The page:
How to Determine a Reduction in Annual Salary

How to Determine a Reduction in Annual Salary
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One of the first thoughts many have when they hear that their employer is reducing their salary is about how they will be able to pay their bills. It does not take a lot of time to calculate your annual salary after a reduction, but it can be time consuming -- and stress inducing -- to rework your budget in a way that decreases the reduction’s impact on your lifestyle.

Calculating Your New Salary

Subtracting the stated reduction from your current rate of pay gives you your new rate. Multiply the new rate by your pay increments to determine what you can expect for your new gross pay per pay period. Determining your new annual salary requires multiplying the new gross by the number of pay periods in a year. Say your supervisor tells you the company is reducing your pay by $50 per week from your current rate of $650. If you receive a weekly paycheck, multiply $600 by 52 to calculate your new annual salary of $31,200.

Cost of the Reduction

Depending on your current salary, the reduction may not sound like a lot of money. However, even $50 a week can seem significant when you consider the monthly or yearly cost. A $50 weekly reduction totals $2,600 yearly or, on average, $216.67 per month. This amount can have a significant impact, as it might be the same as your average cell phone or other monthly utility bill.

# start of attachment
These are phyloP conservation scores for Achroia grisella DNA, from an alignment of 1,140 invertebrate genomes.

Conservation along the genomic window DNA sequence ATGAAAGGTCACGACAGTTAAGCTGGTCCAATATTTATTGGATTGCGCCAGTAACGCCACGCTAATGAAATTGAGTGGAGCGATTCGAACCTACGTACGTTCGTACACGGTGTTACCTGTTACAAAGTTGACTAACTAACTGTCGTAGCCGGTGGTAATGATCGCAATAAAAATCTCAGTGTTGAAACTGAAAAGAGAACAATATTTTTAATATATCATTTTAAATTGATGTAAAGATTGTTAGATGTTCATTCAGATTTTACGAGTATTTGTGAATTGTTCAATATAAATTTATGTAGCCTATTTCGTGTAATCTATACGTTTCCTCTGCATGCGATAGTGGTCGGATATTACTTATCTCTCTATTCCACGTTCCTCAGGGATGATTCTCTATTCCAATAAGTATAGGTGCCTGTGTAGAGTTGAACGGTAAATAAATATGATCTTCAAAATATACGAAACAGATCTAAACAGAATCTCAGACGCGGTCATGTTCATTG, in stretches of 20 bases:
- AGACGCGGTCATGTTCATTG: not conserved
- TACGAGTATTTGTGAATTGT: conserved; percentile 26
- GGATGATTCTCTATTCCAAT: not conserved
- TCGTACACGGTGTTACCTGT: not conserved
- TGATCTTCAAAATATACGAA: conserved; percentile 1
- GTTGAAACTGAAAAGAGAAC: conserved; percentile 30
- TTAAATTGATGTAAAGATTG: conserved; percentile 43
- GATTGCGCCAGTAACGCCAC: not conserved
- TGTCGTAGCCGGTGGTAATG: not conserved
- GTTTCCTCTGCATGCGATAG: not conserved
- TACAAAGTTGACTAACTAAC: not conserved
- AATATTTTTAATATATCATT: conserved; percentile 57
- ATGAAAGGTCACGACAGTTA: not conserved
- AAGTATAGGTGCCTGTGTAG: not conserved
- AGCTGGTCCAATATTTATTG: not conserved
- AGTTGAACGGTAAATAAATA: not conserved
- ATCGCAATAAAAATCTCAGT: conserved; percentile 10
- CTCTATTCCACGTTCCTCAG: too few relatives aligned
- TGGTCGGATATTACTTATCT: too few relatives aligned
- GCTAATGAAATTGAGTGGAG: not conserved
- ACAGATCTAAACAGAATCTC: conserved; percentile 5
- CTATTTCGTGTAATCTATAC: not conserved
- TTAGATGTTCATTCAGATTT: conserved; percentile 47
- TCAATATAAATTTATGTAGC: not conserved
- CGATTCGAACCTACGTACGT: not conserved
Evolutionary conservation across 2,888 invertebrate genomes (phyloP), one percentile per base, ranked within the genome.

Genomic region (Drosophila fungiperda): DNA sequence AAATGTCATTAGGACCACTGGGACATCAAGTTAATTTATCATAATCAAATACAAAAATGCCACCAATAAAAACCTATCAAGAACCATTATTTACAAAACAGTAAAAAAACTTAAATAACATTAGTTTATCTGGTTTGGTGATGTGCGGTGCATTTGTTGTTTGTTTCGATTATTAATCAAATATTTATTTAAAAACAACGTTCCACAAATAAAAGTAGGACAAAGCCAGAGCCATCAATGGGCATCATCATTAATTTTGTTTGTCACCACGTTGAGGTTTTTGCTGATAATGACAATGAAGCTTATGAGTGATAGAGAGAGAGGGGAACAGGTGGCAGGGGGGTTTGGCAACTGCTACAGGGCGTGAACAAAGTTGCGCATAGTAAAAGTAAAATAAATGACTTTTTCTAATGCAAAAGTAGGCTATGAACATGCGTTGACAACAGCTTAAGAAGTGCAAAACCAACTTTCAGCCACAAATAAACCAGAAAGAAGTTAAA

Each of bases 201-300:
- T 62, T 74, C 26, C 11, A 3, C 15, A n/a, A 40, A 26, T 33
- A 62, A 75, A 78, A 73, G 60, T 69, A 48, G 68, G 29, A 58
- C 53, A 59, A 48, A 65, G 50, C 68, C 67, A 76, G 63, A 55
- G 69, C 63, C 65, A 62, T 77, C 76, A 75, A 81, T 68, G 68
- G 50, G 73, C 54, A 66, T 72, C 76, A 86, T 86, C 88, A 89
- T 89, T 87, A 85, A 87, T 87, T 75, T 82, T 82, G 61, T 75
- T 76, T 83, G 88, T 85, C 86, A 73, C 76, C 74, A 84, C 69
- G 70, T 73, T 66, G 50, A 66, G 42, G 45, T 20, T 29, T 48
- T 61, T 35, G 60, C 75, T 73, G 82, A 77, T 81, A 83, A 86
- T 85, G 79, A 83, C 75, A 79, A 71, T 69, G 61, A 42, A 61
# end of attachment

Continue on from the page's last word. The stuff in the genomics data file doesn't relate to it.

New Budget

Cutting nonessential extras from your household budget can help you adjust to the drop in income so you don't feel it as much. Even those without a coffee addiction or weekly date night can typically find ways to decrease spending. According to the Small Business Administration, some states require employers to provide employees with advance notice before instituting a pay cut. If this applies to your workplace, it should give you time to develop new spending habits before losing part of your income.

Reduce Your Payments

If you are under a garnishment order from a court, repaying student loans or making payments as part of a bankruptcy or another income-based payment plan, contact the recipient of this payment. A reduction in your salary can lead to a reduction of some types of payments. Lower payments can mean more money stays in your household. If a lower payment means that the term of the loan or payment plan is extended, additional interest charges could increase the total amount repaid.

Increase Your Net Income

You can offset a salary reduction by changing your withholding to increase your net pay. If you are claiming fewer than the actual number of dependents you support, increasing the number could increase your take-home pay. The Internal Revenue Service provides a withholding calculator to help taxpayers determine the correct number of exemptions to claim. Consult a tax professional to determine how to adjust this number without owing taxes when you file.